It would’ve helped the staff understand what the company was trying to achieve, and that probably would’ve boosted morale.

Stacking shelves is no fun, and morale is normally quite low. However, with the right brand values in place, it could’ve been palatable.

Brand Values Can Help You to Build Stronger Relationships

Building strong relationships is one of Canny’s brand values.

But having a set of brand values in the first place, allows us to do that.

When consumers can easily identify brand values and how they align with their own, they are able to make a faster connection and build a stronger relationship with your brand. – Jennifer Bourn

Understanding how your brand’s values aligns with your customers’ values, can really cement you as the “go to brand” in their mind for the thing you sell.

Consumers don’t want to feel like just another cog in the wheel of a money making machine.

Strong brand values build empathy, and brands who showcase these will always make a stronger connection with their target market, maximising the chance of brand loyalty from a customer.

I align with Apple, because I like slick, modern, design that works. I also like companies that push the mould and break boundaries.

And as a result, I don’t mind paying a premium for the product, and now I own a lot of iDevices.

I also invest into the company when buying hardware for the Canny Creative team.

As a result of aligning with their brand values, I’ve spent a lot of money on Apple products.

This can also help to shorten the sales cycle.

When I need new hardware for work, I don’t go to Curry’s PC World to look at alternatives.

I drive straight to Apple, and pick up the new computer I need.

Sales cycle shortened.

What Should Your Brand Values Be?

Without digging into your business and hiring us to provide branding services, we’re not in a position to tell you exactly what your brand values should be.

But, just like effective logo design, there are a set of guides that you can follow to make your brand values as strong as possible.

We’ve created Brand Strategy Made Simple to help with just that. Make sure to download your free copy if you’re struggling.

Or, keep reading to find out more about creating brand values.

Memorable

Your brand values must be memorable. You need to be able to remember them, whenever you need them.

Making a key decision, but don’t have time to flip open your phone to refer to your brand strategy document?

You’ve got to have memorable brand values.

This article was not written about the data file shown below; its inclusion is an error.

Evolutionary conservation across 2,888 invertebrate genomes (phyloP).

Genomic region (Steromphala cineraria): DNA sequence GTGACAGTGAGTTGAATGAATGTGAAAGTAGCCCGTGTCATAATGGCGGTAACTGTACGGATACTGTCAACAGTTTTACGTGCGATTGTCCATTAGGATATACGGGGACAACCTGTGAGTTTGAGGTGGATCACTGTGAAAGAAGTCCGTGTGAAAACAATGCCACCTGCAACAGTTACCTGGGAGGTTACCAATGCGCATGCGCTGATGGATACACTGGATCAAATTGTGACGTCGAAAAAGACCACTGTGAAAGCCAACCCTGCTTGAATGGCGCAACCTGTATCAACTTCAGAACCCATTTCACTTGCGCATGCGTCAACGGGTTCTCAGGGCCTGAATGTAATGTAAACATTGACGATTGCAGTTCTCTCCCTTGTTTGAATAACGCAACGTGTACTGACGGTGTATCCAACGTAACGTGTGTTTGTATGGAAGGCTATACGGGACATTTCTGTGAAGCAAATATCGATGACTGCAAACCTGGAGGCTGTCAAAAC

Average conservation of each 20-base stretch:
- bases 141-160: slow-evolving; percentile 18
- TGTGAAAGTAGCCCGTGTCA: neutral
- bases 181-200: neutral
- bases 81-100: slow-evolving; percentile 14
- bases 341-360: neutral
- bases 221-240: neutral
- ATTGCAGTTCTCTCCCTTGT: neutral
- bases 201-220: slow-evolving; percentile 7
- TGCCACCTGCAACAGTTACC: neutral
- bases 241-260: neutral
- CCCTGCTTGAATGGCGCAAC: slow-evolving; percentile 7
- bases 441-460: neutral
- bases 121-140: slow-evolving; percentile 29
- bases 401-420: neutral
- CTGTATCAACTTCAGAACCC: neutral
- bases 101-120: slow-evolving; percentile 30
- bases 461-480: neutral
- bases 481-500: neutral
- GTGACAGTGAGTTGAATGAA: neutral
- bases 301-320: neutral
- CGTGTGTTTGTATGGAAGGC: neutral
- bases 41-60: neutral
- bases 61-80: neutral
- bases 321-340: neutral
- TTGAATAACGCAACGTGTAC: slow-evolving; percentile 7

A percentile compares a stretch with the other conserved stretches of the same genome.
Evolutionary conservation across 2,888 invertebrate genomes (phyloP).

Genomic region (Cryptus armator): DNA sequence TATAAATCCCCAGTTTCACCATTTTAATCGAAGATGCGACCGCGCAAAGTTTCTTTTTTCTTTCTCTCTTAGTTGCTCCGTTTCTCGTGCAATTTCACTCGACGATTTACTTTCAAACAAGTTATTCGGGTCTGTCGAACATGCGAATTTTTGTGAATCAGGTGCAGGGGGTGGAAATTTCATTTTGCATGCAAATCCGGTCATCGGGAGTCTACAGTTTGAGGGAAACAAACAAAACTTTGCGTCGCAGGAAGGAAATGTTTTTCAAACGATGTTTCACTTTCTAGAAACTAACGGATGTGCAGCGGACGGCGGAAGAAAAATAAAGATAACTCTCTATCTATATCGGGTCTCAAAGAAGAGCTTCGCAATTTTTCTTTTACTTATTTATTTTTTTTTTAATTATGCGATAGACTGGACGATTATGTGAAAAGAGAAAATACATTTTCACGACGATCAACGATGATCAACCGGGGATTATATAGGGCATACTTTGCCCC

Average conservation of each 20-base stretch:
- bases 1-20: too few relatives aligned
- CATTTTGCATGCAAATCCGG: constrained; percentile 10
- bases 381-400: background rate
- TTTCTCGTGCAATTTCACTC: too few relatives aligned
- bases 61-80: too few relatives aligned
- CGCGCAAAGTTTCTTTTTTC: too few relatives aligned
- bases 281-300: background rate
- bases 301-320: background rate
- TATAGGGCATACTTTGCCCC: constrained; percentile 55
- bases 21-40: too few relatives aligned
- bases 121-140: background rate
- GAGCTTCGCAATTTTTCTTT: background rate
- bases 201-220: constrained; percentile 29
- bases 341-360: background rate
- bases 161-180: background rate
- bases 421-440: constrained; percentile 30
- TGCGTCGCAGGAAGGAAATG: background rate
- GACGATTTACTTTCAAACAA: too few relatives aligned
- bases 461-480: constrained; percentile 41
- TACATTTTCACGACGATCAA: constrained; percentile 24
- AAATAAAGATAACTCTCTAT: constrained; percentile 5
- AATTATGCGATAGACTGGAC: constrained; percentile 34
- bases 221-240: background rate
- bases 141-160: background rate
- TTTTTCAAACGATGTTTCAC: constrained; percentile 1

You need to remember them, your staff team need to remember them, and your customers need to remember them when they think of you or the products you sell.

And to make them memorable, they must be genuine and important. It’s no good having brand values that look good on paper.

You have to want to live and breathe them. You shouldn’t be “having to remember” – it should come naturally to you.

Unique

How many brands have the values “honest and professional”?

All of them. That’s what all businesses should be.

But that’s not unique to you.

Your brand values are also a way to position your brand in the mind of your customers and clients.

Why you, why not a competitor?

“Well, because we actively try to reduce our carbon footprint, where our competitors are all driving round in 10L Diesel Trucks.”

In a world where markets are saturated, customers actively seek out and choose brands whose values align with their own.

Be unique. There’s nothing to be gained from being the same as everyone else.

Actionable

Here’s something to think about:

What’s the point in having brand values, if you’re not going to do anything with them?

At Canny, we’re actively pushing our values through in everything we do.

It’s no good having “We value Planet Earth” as a brand value, if you don’t actually do anything about that.

Putting it on your website, or on a billboard design is all well and good, but you need to follow through on your brand values.

Brand values give you a chance to create real success in your business, but to do that, they need to be actionable.

Here’s a great example of a company bringing actionable brand values to life through their larger brand strategy:

Ben and Jerry’s are a great example of practising what they preach in terms of brand values.

Their brand values are so important and ingrained into their business model and entire customer journey, that they even have a page on their website dedicated to them. just in case anyone wants to read up on them.

Ben and Jerry’s brand strategy clearly works. I’d never looked into their brand values before now, but when I started this post I realised I already had a pretty clear idea about them, simply from their advertising and marketing strategies, and buying the odd tub of Caramel Chew Chew every month or so.

When I buy a tub, I’m happy that my ice cream is 10/10, not only in taste factor, I also feel good about supporting a brand that stands up for issues I care about. This is down to their concrete core brand values.

“Our Product Mission drives us to make fantastic ice cream – for its own sake.”

Product mission – make great ice cream. They promise to deliver the “finest quality ice cream and euphoric concoctions”.

I think everyone will agree they do exactly that. (Phish food is my personal fave, one of the originals and still the best!)

“Our Social Mission compels us to use our Company in innovative ways to make the world a better place.”

The social mission is to make the world a better place with their influence.

They are totally committed to creating social change, and to make a genuine difference to people’s lives, not just their customers.

They use their influence to highlight important issues and lend their voice to amplify those that don’t have one. They stand up for issues such as inequality (amongst many more) and have created fairtrade, sustainable and safe food production methods. They don’t just talk the talk, they back it up with proof and walk the walk.

“Our Economic Mission asks us to manage our Company for sustainable financial growth.”

Ben and Jerry’s try hard to create equal opportunities for people in an economical climate that has seen the biggest wealth divide for 100 years.

They aren’t just trying to make the people at the top stay rich, they plough money into areas to benefit the whole workforce who contribute to the process of making their product from start to finish.